Whole genome sequencing (WGS) by companies in Norway will likely be used for certain samples or in particular situations instead of all the time, according to a report.

The report looks at the legal rules that may affect WGS implementation of bacterial pathogens in the food industry, using Listeria monocytogenes as a case study.

Work was part of the PathoSeq project that began in 2019 and ended in 2023. It involved Nofima, the University of Oslo, the University of Veterinary Medicine in Vienna, Austria and companies in the meat and salmon sector.

The EU legal framework distinguishes between ready-to-eat (RTE) foods and food that is supposed to be cooked before consumption and between foods supporting the growth of Listeria and those that don’t. Stricter rules are applied for smoked salmon, sushi, deli meat, and soft cheeses.

Under EU law, firms are not obligated to notify the authorities upon detection of Listeria monocytogenes in their processing environments. Notification occurs mainly if foodstuff with Listeria has been sent to the market above the legal maximum levels.

Understanding findings
Detailed genomic sequences can allow companies to map the bacterial variants within their factories and discover sources and spread, enabling more informed risk assessments, control measures, and targeted responses, said experts.

Sequencing takes days or weeks, which is too long to be useful as part of daily hygiene monitoring or product release programs. Also, analyses may be too expensive for companies, especially compared to only considering the presence or absence of Listeria, which is sufficient to comply with current regulations.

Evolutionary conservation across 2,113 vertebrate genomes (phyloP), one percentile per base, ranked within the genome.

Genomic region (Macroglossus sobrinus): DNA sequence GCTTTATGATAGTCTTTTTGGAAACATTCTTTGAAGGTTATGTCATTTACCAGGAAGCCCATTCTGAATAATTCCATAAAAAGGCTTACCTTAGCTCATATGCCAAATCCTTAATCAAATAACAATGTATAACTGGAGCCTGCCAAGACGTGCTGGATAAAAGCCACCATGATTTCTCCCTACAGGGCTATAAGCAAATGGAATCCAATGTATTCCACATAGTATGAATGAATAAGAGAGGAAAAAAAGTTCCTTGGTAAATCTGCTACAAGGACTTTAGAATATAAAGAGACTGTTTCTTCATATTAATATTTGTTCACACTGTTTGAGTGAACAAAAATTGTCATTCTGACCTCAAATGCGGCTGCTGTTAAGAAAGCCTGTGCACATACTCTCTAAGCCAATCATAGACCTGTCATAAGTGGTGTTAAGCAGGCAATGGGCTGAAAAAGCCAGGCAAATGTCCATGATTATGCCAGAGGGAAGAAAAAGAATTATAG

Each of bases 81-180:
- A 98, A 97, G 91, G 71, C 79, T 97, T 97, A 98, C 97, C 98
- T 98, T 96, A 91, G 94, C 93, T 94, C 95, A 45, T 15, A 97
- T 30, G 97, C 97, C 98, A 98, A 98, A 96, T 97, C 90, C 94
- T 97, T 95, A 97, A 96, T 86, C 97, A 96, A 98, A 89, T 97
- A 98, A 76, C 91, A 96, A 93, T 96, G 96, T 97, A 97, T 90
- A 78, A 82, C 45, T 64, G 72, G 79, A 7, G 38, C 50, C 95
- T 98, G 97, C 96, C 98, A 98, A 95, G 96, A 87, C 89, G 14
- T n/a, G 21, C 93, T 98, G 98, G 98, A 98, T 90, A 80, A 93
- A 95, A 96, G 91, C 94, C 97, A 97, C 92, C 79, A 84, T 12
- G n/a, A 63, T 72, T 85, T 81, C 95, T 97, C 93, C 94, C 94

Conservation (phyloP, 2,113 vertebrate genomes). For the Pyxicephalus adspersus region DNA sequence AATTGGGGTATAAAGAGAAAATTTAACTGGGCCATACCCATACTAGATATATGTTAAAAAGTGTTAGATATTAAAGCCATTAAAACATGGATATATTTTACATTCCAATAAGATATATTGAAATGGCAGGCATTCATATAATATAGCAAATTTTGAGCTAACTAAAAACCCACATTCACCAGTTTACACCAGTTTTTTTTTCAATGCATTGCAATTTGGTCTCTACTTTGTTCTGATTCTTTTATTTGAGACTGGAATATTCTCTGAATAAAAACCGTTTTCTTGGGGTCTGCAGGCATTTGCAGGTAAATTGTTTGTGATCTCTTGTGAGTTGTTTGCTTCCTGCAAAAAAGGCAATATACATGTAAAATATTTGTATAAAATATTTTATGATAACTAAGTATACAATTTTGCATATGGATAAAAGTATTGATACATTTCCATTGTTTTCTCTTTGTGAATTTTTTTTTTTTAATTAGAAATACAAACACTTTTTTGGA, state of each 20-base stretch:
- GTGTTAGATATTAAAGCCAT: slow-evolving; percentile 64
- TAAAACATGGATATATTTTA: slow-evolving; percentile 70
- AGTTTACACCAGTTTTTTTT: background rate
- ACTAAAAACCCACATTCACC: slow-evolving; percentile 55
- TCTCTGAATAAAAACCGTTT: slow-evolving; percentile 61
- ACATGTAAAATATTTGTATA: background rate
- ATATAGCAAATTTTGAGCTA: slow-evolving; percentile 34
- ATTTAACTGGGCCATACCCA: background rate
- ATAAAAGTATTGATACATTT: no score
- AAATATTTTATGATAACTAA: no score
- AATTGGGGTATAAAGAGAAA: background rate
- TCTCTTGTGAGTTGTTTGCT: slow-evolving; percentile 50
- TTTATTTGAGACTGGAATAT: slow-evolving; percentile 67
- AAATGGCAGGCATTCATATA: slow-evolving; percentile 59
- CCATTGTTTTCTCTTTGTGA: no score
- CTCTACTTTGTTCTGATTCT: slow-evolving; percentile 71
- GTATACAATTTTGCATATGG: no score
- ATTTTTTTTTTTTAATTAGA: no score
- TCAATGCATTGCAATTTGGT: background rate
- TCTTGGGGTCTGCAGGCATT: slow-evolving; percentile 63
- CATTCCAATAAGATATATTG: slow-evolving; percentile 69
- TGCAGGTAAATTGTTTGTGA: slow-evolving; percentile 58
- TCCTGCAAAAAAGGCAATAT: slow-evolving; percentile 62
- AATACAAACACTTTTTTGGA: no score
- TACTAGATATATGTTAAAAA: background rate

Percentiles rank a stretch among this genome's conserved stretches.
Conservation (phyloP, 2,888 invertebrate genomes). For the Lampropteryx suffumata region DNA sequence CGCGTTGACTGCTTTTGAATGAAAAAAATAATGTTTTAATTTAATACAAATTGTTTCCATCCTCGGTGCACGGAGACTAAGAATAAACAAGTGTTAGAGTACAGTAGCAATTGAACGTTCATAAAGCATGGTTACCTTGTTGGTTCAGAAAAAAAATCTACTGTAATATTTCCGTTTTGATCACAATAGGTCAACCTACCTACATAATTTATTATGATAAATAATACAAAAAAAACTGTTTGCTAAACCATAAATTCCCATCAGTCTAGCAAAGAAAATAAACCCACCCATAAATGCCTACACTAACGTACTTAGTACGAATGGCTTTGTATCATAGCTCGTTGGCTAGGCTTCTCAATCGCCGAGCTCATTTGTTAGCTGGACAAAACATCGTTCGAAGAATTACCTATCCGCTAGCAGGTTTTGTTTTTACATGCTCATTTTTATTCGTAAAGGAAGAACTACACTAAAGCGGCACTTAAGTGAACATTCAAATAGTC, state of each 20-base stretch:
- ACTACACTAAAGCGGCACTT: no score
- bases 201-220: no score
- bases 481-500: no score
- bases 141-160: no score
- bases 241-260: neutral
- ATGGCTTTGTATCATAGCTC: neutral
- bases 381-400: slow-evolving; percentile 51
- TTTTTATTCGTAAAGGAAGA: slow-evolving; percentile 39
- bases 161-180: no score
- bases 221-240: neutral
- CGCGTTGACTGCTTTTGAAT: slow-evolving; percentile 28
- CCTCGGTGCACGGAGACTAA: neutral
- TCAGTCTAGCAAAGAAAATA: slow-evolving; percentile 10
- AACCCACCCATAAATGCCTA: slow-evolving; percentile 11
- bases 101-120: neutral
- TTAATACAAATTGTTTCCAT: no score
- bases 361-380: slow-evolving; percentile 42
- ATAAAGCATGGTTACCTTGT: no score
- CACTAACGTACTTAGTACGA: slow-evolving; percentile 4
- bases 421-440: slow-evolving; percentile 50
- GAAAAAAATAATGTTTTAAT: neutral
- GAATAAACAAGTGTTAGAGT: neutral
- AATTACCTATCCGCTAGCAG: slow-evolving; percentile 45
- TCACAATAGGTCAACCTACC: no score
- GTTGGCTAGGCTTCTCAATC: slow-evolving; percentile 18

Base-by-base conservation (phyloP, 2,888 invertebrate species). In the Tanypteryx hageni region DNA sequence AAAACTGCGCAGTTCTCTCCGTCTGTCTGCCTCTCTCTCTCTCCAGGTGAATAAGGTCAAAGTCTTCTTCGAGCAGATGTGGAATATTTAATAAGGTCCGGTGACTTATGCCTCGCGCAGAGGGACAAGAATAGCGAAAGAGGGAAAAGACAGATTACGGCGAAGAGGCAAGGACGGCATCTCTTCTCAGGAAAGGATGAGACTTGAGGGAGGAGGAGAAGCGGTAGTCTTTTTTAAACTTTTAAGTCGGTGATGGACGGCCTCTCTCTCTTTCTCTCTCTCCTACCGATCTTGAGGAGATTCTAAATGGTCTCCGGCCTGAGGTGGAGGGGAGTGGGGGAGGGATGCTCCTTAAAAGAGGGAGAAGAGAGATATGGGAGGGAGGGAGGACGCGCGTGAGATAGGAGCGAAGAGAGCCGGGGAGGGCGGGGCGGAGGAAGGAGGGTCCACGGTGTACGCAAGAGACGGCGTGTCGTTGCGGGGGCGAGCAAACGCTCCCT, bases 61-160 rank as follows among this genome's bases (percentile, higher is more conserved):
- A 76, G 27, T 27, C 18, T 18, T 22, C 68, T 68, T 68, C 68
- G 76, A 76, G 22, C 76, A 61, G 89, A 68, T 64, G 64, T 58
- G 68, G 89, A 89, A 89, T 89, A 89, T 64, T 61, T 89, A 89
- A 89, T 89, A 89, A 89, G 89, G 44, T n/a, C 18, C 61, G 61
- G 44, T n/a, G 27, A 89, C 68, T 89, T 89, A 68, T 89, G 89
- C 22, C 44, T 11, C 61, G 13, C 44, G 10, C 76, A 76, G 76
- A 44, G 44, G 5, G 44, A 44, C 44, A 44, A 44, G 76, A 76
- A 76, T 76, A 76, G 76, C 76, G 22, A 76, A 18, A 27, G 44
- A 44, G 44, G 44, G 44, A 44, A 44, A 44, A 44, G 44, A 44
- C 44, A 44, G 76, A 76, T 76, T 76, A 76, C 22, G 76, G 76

From interviews, Norwegian firms generally have not yet applied WGS as part of their internal Listeria monocytogenes control programs. However, many companies were interested in the technology and the information it could provide.

Most interviewees said suppliers would not notify them upon detection of Listeria monocytogenes. Suppliers are not legally required to provide such information. Firms also don’t sample every batch of raw materials they receive. However, notice from suppliers appears common for the detection of Salmonella.

One producer of RTE fish products said it used to export to the U.S. but stopped since should any Listeria monocytogenes be detected during a control, the whole container would be returned or destroyed, presenting too high an economic risk for the business. While the U.S. has a zero-tolerance approach, EU law permits Listeria up to 100 CFU/g at the end of the shelf life in RTE products.

Data concerns
Concerns may relate to using WGS data, particularly how it may be interpreted and acted upon by regulatory authorities. Data, including metadata, needs to be assessed by experts, and there are risks of misinterpretation and overreaction. Industry interviews showed that trust in authorities’ competence and use of WGS data was low and fragile. They also worry about what other firms or customers might discover about their factories and food safety controls.

Highly similar Listeria monocytogenes may exist independently in multiple locations simultaneously, and many firms have the same supplier. Biases may arise because sampling is not performed to the same extent or equally by all parties.

Companies feared being incorrectly blamed and suffering the financial and reputational consequences if they were not the source of an outbreak.

Standards for assessing the data may also differ, for instance, regarding how many genetic differences one considers can exist between isolates while concluding that they originate from a common contamination source.

One example was given of a company requesting WGS data from Mattilsynet. Only limited data was provided, and the report said refusing to grant companies access risks increasing the divide and hindering their willingness to cooperate.

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